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For some people, filing for Chapter 7 bankruptcy is the best way to get a fresh financial start. There are many advantages to Chapter 7. It will let you hang on to future income, you’ll be able to discharge debts and you won’t have to adhere to a repayment plan. As with any bankruptcy options, there are some drawbacks. A Chapter 7 filing may remain on your record for up to 10 years and you may have to give up some property to help pay debts.

However, the creditors and courts can’t just come in and indiscriminately take everything you own. There are items that are exempt and other that are not. First, let’s look at the property that’s commonly considered non-exempt:

  • Family heirlooms.
  • Valuable collections, such as coins, cards or stamps.
  • A second vehicle.
  • A second home.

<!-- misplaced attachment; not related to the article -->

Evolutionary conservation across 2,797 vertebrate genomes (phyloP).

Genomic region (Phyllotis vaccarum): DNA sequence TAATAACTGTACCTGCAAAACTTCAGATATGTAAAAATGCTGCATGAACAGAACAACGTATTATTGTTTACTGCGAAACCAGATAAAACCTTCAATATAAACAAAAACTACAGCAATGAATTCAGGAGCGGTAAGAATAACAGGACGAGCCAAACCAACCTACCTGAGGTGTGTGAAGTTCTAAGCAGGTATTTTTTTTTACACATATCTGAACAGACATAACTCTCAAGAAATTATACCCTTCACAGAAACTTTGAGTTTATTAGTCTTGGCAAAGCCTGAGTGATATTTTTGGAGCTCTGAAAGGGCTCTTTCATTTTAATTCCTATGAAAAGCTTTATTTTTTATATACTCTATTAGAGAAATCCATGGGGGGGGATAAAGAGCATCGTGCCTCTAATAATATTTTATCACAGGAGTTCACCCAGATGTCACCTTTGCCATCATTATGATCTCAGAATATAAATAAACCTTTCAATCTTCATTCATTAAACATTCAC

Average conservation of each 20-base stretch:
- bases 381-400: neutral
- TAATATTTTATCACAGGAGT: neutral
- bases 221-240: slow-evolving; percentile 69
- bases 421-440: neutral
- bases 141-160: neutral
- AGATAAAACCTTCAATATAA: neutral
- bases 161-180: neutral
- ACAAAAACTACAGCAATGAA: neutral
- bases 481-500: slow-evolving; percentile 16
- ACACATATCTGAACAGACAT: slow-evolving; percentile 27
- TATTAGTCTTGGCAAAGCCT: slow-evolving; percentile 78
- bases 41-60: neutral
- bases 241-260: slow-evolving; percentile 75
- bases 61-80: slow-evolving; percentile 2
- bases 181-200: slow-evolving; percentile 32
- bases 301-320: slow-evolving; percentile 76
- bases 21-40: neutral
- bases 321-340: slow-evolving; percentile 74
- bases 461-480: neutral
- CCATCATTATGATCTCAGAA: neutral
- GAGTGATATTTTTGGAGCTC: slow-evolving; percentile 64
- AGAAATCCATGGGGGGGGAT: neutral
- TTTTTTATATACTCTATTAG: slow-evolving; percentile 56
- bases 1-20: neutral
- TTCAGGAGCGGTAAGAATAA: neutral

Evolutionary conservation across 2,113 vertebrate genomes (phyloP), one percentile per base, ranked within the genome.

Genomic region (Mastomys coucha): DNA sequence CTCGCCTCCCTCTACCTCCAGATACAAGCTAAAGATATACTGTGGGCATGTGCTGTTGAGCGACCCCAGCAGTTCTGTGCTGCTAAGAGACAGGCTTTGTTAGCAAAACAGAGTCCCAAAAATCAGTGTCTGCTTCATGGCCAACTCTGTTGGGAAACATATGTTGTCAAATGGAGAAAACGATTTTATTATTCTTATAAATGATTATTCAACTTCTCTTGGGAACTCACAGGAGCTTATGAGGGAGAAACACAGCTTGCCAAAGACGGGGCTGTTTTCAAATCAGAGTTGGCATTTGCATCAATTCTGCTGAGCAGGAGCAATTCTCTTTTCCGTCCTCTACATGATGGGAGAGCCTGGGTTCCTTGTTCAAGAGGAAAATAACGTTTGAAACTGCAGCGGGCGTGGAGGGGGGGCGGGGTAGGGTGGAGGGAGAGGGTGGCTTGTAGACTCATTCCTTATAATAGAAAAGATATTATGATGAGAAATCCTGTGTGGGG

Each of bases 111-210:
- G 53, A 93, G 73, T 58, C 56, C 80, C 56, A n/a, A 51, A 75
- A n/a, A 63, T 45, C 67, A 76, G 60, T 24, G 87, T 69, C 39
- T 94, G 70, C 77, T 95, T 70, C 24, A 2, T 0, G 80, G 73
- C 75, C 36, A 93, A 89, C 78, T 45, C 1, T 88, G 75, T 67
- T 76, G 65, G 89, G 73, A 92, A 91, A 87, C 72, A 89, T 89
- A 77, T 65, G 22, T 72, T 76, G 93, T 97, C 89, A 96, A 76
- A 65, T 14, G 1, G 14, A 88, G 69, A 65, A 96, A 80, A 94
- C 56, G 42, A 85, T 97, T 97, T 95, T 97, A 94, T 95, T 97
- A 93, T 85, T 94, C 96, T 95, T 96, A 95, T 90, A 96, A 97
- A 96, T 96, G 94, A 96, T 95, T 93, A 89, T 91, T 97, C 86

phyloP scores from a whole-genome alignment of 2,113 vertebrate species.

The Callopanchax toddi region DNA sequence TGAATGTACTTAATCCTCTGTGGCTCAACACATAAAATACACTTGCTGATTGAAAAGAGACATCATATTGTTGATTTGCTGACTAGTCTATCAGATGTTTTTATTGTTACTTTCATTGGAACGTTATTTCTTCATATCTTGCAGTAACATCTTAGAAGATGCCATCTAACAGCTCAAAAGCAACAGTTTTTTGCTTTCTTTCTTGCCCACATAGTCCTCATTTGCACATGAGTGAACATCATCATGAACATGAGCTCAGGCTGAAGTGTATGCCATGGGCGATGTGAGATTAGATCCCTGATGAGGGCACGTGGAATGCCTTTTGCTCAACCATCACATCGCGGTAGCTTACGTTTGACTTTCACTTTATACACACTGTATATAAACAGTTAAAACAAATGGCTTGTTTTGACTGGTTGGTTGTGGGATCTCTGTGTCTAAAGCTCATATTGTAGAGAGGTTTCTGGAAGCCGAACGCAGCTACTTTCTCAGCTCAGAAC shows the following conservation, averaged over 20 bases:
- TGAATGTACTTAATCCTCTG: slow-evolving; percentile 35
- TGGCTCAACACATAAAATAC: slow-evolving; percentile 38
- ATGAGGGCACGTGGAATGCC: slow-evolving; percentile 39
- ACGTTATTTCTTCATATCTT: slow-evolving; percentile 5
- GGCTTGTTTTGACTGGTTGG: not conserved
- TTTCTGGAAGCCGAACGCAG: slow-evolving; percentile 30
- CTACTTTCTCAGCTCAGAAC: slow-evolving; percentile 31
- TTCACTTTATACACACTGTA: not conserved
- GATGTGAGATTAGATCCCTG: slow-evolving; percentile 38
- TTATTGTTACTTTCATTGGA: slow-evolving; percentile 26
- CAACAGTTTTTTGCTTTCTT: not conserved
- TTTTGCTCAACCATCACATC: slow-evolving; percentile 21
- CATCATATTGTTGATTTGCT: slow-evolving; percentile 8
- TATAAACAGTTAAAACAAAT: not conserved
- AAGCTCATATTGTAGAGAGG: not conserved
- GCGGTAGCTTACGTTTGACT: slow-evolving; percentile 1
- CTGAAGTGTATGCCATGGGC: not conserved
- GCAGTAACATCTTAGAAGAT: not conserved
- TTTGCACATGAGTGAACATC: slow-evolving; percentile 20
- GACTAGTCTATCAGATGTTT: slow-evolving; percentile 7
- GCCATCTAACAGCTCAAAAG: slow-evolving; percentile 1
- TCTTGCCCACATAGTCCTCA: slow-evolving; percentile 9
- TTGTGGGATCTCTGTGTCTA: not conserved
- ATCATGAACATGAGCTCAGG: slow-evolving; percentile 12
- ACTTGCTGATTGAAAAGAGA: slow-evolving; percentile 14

• Cash, investments and stocks
  • Musical instruments, unless you make a living as a musician.

Thankfully, the list of exempt items is a bit longer:

  • Your car, up to a point.
  • Clothes you need.
  • Furniture and household items that are considered necessary.
  • Appliances like refrigerators, stoves and water heaters.
  • Pensions.
  • Some of the equity from your home.
  • Jewelry of a certain value.
  • Any tools necessary for your work.
  • Personal injury compensation.
  • Any public assistance like unemployment, welfare or social security.

This is just a broad overview. The process of Chapter 7 bankruptcy can be long and complicated, so having an experienced attorney by your side can be an invaluable help along the way.